By DAVID HINCKLEYDAILY NEWS STAFF WRITER
Kevin Federline admits he was "a little unsure at first" about doing a high-profile commercial that "pokes fun at myself."
After all, few people anywhere have had more fun poked at them than Federline.
While his marriage to Britney Spears will end soon, he's retained custody of at least one element from that union: his image as a spoiled and frivolous celebrity whose fame and fortune aren't justified by actual achievement.
He doesn't agree with this, but he knows about it. Yeah, sure, he says, it's frustrating. But he also thinks he can beat it.
"It's like this thing stamped on my forehead," he says, with a figurative shrug. "And as long as it took to get there, it'll take that long, or longer, to get it off.
"But it can be done. Eventually you can get to the point where people judge you on your work."
He isn't discussing his private life in public these days, he says, but he does declare that "2007 is a new beginning for me," and one starting point is a 30-second Nationwide Insurance ad that debuts during the Super Bowl.
It starts with a montage of K-Fed videos and cuts to Federline working in a fast-food restaurant. He's only dreaming of stardom, it turns out, while his manager yells at him to tend the fries.
"Once they explained the direction they wanted to go, it seemed pretty cool," Federline says. "The rap part was pretty easy, and the other part took a little longer. I hadn't done that in a while."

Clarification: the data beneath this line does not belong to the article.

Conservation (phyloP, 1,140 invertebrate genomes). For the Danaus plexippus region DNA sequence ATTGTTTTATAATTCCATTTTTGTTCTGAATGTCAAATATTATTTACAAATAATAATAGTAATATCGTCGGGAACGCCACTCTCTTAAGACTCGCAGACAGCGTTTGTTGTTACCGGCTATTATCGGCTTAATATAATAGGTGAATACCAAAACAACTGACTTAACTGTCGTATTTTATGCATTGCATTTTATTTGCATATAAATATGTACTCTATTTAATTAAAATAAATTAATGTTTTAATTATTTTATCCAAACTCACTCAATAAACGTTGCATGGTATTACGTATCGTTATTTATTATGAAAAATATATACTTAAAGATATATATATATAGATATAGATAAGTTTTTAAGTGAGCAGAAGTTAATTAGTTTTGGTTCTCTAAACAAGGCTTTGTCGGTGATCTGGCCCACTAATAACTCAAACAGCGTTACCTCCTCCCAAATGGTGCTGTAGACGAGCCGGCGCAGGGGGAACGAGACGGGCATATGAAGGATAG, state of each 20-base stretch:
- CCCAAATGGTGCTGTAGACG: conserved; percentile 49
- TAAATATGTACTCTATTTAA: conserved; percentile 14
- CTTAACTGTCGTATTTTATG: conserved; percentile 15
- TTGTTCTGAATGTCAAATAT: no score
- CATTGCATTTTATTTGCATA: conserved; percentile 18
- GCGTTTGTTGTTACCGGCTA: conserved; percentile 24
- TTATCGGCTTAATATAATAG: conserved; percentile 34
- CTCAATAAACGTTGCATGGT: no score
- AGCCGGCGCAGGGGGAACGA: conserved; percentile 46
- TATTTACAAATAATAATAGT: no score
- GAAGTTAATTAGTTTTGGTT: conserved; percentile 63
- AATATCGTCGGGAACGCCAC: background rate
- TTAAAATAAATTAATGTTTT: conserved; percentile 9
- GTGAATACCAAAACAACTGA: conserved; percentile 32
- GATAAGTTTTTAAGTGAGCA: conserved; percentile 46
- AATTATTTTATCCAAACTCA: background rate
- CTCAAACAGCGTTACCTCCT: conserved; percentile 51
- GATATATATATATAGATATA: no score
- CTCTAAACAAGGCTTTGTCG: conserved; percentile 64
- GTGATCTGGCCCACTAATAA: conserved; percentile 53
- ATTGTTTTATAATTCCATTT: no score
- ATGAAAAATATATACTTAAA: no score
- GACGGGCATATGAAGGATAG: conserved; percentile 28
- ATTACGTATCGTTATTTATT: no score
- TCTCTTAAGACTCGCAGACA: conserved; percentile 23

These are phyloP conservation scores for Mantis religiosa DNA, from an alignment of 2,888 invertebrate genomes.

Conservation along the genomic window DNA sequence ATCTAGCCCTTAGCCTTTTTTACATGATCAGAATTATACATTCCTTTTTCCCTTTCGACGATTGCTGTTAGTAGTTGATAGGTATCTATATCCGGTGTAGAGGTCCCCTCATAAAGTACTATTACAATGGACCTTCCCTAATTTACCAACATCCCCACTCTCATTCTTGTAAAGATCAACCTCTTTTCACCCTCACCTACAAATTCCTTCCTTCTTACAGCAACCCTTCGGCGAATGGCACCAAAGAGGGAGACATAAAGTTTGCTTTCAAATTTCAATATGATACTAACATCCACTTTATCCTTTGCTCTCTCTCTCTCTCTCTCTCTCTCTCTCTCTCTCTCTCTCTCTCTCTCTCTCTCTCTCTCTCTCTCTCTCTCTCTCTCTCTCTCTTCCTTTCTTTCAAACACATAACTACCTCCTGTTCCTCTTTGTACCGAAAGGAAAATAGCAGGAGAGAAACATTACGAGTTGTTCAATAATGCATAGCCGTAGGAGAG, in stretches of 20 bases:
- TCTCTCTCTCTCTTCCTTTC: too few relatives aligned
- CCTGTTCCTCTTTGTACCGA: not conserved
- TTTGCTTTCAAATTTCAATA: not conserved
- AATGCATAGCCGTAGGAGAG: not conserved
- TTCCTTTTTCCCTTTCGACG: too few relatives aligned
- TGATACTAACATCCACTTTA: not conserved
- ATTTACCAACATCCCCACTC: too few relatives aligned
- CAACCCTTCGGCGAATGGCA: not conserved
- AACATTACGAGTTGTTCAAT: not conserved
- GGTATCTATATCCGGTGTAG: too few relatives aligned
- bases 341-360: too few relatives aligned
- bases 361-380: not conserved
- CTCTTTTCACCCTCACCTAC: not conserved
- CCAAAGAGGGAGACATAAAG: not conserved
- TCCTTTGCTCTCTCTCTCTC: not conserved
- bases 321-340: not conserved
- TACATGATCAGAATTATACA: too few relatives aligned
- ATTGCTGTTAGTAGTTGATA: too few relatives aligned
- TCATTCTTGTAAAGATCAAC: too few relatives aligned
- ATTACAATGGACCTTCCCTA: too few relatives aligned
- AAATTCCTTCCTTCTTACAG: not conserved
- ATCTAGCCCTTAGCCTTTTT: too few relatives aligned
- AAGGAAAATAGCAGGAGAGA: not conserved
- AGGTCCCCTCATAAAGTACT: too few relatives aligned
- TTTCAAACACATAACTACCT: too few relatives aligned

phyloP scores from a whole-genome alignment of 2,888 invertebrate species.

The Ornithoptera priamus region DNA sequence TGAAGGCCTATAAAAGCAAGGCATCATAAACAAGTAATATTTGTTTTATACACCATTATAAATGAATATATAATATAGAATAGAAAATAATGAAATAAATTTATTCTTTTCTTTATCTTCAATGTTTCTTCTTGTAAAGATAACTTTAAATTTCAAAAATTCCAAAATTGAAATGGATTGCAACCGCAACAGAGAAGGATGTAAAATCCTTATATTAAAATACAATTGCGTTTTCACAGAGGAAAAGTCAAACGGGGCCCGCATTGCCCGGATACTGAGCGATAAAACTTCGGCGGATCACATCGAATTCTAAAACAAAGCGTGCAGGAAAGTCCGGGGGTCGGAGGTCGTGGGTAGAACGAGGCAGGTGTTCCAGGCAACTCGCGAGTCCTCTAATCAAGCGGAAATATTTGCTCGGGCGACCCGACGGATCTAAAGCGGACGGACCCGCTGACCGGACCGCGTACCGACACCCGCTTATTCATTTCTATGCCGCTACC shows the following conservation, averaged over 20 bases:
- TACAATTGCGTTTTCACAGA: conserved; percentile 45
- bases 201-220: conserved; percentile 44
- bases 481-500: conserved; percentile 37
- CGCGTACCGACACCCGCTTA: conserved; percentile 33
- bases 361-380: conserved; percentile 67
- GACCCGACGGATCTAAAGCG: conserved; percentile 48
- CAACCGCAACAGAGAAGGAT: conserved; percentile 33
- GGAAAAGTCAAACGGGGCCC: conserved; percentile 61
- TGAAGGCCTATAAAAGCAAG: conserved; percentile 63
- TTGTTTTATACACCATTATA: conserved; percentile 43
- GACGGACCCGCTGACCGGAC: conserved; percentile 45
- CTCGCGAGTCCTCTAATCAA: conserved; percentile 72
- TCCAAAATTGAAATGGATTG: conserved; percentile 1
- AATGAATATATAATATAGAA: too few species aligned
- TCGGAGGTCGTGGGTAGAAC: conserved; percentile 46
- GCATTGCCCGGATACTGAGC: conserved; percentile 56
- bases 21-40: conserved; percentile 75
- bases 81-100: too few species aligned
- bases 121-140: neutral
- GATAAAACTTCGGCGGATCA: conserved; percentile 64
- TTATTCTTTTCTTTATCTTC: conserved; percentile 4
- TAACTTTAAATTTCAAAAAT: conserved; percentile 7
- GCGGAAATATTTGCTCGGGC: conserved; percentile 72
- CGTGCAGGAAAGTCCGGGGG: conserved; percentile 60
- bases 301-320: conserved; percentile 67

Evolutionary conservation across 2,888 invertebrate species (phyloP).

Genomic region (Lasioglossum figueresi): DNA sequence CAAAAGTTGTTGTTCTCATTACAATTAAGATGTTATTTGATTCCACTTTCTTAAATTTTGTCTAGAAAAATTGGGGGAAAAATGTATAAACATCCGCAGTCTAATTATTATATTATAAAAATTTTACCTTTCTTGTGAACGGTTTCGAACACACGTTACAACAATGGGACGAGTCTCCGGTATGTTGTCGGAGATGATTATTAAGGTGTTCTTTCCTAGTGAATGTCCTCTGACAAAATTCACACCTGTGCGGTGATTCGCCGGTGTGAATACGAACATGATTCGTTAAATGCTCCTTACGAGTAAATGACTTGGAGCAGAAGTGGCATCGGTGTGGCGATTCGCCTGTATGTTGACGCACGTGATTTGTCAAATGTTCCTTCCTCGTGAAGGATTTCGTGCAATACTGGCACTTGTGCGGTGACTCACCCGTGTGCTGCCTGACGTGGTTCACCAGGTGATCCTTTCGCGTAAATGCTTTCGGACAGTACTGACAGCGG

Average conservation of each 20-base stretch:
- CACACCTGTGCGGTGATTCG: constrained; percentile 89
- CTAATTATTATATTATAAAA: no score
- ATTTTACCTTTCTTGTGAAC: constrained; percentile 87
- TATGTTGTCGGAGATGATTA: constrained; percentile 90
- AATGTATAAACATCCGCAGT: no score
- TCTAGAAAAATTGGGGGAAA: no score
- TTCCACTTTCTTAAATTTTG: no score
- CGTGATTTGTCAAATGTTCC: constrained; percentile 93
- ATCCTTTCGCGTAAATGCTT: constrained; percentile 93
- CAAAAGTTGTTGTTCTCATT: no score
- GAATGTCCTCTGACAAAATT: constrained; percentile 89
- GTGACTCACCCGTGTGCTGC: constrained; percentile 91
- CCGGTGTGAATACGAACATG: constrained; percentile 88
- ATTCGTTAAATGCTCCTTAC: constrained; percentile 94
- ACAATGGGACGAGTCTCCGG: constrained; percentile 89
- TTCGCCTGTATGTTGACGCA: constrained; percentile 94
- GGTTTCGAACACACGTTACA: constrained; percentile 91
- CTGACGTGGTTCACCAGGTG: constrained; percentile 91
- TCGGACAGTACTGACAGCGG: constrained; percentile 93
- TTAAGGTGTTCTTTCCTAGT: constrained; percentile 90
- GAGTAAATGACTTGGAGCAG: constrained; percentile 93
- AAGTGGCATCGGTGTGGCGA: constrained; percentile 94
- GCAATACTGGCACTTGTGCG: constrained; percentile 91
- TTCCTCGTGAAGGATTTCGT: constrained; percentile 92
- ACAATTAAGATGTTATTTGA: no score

The ad has drawn protests for demeaning fast-food workers, which it really doesn't. But the publicity clearly does not upset Steven Schreibman, vice president of marketing and brand management at Nationwide.
"Attention paid before the airing is one measure of its value," says Schreibman. For the $2.6million Nationwide and other sponsors pay for their 30 seconds, "We want it to be as visible as possible."
It's the same reason he recruited Federline in the first place.
"We had great success last year with Fabio poking fun at himself," says Schreibman. "But nothing was working for us this year until just before Thanksgiving it hit me: Kevin Federline.
"His story was already so public, and it fit right into our theme of 'Life comes at you fast.'"
Federline notes that he did work on the fast-food level before he quit and went to Hollywood "with nothing." He got a dancing gig, married Spears, released a successful CD, hosted a TV show.
He's focusing on movies now, he says, and a clothing line that's due out "sooner rather than later" in Europe. A new CD is probably "a year, 18 months" away.
He lays all this out while dressed in a conservative suit with a muted striped tie. The earrings remain, and two large rings on his right hand, but all in all, it's more Kevin Federline, less K-Fed.
"This was a big win for Kevin," says Schreibman. "It shows he has a sense of humor by bringing everyone in on the joke."